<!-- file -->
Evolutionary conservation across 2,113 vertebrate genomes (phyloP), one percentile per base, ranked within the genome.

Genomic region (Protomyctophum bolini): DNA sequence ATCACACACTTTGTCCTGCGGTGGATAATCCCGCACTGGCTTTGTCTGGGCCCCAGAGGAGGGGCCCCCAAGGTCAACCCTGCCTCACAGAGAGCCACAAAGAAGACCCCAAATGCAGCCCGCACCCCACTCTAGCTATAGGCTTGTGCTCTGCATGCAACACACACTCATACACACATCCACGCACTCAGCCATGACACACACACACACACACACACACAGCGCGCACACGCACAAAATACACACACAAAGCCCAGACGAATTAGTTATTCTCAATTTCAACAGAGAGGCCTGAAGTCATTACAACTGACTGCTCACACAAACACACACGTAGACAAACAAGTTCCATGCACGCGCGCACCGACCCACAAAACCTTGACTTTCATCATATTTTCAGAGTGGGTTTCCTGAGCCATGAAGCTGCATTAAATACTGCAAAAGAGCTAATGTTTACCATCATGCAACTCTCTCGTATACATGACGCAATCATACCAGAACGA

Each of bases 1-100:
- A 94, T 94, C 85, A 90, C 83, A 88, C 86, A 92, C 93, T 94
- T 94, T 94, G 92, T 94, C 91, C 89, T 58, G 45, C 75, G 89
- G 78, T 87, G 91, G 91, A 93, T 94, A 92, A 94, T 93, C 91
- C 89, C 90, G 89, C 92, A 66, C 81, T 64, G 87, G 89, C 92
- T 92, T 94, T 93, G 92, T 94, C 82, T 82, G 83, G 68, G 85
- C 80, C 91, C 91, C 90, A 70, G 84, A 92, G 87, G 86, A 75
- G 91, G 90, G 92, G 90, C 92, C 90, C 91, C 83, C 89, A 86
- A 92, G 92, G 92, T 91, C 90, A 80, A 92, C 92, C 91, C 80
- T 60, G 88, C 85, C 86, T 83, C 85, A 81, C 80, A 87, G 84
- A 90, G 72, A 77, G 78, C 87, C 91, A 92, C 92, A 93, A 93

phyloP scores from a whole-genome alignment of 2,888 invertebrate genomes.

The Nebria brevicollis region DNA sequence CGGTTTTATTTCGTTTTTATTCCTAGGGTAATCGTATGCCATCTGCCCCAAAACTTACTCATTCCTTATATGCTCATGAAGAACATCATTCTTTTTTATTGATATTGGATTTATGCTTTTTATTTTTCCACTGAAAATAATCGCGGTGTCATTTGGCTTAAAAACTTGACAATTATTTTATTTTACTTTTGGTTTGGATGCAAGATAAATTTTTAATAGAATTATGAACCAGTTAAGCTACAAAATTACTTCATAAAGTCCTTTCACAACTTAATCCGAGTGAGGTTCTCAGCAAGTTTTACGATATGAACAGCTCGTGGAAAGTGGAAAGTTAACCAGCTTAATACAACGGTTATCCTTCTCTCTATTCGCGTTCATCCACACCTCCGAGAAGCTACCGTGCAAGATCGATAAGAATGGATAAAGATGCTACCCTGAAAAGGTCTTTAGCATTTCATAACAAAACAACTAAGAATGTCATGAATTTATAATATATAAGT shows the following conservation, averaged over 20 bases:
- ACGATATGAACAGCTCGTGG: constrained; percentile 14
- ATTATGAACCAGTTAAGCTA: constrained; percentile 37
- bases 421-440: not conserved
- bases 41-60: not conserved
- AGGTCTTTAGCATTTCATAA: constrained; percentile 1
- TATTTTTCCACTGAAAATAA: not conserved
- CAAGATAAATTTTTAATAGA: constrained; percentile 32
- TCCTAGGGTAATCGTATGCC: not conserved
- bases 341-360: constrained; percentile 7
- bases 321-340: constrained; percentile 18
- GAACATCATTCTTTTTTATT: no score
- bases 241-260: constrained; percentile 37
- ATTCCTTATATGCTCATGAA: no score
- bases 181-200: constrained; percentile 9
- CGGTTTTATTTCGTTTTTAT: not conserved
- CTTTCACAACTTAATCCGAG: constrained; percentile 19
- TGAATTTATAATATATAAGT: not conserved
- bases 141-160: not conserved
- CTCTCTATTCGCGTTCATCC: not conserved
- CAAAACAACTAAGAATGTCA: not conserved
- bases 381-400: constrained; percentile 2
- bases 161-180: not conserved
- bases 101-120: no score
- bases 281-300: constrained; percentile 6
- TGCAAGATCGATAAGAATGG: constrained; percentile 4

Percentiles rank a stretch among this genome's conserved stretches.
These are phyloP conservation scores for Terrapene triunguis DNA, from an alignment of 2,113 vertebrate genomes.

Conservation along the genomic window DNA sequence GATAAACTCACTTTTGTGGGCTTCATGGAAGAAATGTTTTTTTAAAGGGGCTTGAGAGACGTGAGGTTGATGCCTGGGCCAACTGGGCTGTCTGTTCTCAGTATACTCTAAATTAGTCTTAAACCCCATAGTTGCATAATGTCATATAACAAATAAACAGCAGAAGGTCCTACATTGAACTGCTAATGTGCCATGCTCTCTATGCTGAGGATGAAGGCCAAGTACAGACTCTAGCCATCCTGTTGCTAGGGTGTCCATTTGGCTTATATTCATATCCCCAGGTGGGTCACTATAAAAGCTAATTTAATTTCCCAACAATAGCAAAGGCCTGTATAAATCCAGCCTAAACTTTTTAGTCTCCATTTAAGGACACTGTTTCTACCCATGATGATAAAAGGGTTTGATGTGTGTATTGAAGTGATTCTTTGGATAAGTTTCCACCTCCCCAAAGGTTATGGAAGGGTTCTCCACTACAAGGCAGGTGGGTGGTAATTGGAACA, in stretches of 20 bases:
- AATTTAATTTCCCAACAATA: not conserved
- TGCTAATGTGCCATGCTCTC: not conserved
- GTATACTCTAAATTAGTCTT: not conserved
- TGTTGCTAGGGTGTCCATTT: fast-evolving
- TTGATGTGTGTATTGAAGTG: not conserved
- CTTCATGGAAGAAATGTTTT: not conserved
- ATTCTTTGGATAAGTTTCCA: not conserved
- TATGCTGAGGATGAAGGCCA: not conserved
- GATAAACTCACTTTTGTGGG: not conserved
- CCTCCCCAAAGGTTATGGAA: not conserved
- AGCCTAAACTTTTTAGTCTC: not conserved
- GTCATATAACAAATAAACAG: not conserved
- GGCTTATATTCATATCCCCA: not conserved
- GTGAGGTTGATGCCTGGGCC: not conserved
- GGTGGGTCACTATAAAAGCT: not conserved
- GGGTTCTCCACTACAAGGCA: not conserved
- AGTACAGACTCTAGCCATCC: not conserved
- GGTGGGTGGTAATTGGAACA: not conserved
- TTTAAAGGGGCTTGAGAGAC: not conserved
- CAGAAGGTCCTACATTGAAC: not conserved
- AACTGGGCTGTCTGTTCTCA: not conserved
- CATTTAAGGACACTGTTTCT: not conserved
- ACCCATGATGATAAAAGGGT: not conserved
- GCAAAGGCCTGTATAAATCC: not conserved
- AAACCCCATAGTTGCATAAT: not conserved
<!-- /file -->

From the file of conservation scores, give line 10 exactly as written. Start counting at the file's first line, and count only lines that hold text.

- G 91, G 90, G 92, G 90, C 92, C 90, C 91, C 83, C 89, A 86